Humongous whirling gas cloud holds clues to how galaxies form

Astronomers have spotted a protogalactic disk, a cloud of gas that could some day turn into a galaxy.

The Virgo Consortium, Schaye et. al.
An individual galaxy can be resolved from within the large-scale cosmic web, in this still image from a simulation of the universe.
Chris Martin/PCWI/Caltech
A filament of the universe’s “cosmic web” is highlighted with parallel curved lines in this image, while a protogalaxy is outlined with an ellipse. The brightest spot (on the lower right side of the ellipse) is the quasar UM287.

For the first time, astronomers have spotted a protogalactic disk — a giant whirling cloud of gas that gives birth to a galaxy — and the discovery could reveal clues about how galaxies form.

Galaxies are strung together in filaments separated by immense voids. These filaments are connected in a gargantuan tangle known as the cosmic web.

Much remains a mystery about how galaxies form. Researchers suggest that a key player is a kind of current known as a cold accretion flow. These rivers of gas can get as hot as 18,000 degrees Fahrenheit (10,000 degrees Celsius) — they are only "cold" relative to the kinds of extraordinarily hot winds astronomers regularly see in the universe, such as those around black holes. [Images: Black Holes of the Universe]

One model suggests that, at the points where these filaments intersect, cold accretion flows streaming along the cosmic web's filaments create disklike or ringlike structures, and that these "protogalactic disks" eventually coalesce into galaxies.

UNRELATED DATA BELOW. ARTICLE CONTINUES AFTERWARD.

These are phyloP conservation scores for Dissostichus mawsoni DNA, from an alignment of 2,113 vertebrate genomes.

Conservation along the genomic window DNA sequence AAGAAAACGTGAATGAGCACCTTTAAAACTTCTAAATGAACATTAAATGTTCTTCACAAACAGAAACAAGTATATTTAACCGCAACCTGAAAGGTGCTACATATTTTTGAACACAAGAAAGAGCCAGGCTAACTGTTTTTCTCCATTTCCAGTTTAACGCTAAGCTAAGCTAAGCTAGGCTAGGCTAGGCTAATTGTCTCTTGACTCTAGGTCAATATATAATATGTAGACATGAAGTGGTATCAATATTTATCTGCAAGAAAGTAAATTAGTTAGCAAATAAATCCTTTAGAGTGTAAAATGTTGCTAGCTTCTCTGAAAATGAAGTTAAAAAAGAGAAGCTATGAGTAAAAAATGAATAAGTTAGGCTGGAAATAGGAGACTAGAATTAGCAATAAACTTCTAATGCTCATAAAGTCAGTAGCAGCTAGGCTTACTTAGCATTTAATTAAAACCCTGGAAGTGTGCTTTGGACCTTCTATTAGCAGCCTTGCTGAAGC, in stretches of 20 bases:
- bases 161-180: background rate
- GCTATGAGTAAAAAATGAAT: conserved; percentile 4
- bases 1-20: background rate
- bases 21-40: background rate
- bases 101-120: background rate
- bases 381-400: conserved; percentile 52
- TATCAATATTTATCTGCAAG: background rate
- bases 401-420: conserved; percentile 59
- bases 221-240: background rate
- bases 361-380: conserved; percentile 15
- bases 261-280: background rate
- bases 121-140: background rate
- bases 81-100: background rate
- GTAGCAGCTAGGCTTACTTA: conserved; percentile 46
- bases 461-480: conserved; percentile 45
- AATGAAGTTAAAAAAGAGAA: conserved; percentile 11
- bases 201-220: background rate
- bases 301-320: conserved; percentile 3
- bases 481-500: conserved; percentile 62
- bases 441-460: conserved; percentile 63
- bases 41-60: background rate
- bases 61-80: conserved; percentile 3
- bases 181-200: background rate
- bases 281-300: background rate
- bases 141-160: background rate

To learn more about how galaxies are born, scientists analyzed the first filament that astronomers ever imaged, a giant structure 1.5 million light-years long and 10 billion light-years away from Earth that was discovered in 2010.

This filament is about one-third as bright as the Milky Way, making it 3 billion times more luminous than the sun and more than 10 times brighter than what is expected for a filament. The filament is probably unusually radiant because it is illuminated by a quasar, the brightest type of object in the universe, researchers have said.

Using the Cosmic Web Imager at Palomar Observatory in California, the scientists discovered that the brightest spot in the filament is a spinning protogalactic disk of hydrogen.

"It is rare and surprising to discover a completely new kind of object," said study lead author Christopher Martin, an astrophysicist at the California Institute of Technology in Pasadena.

The researchers found that this protogalactic disk is more than 407,000 light-years wide, weighs as much as about 100 billion suns, and is surrounded by a "halo" of invisible dark matter weighing as much as 10 trillion suns. For comparison, the Milky Way may be 160,000 light-years in diameter, and it weighs perhaps 1 trillion suns.

These findings reveal how cold accretion flows might help build protogalaxies — clouds of gas that give birth to galaxies, Martin said.

"It is extremely rare in astrophysics to be able to uncover the physical processes behind an observed phenomenon," he told Space.com. "In this case, we will be able to study the processes that form the basic constituent of the universe, galaxies."

In the future, Martin and his colleagues plan to find more protogalactic disks and study them with a larger telescope and better instruments.

"We are about to commission the perfect instrument for this — the Keck Cosmic Web Imager, which will be mounted at the Nasmyth focus of the W. M. Keck Observatory Keck II telescope [in Hawaii]," Martin said. "We plan to start observing at the beginning of 2016 with the Keck Cosmic Web Imager."

The scientists detailed their findings online today (Aug. 5) in the journal Nature.

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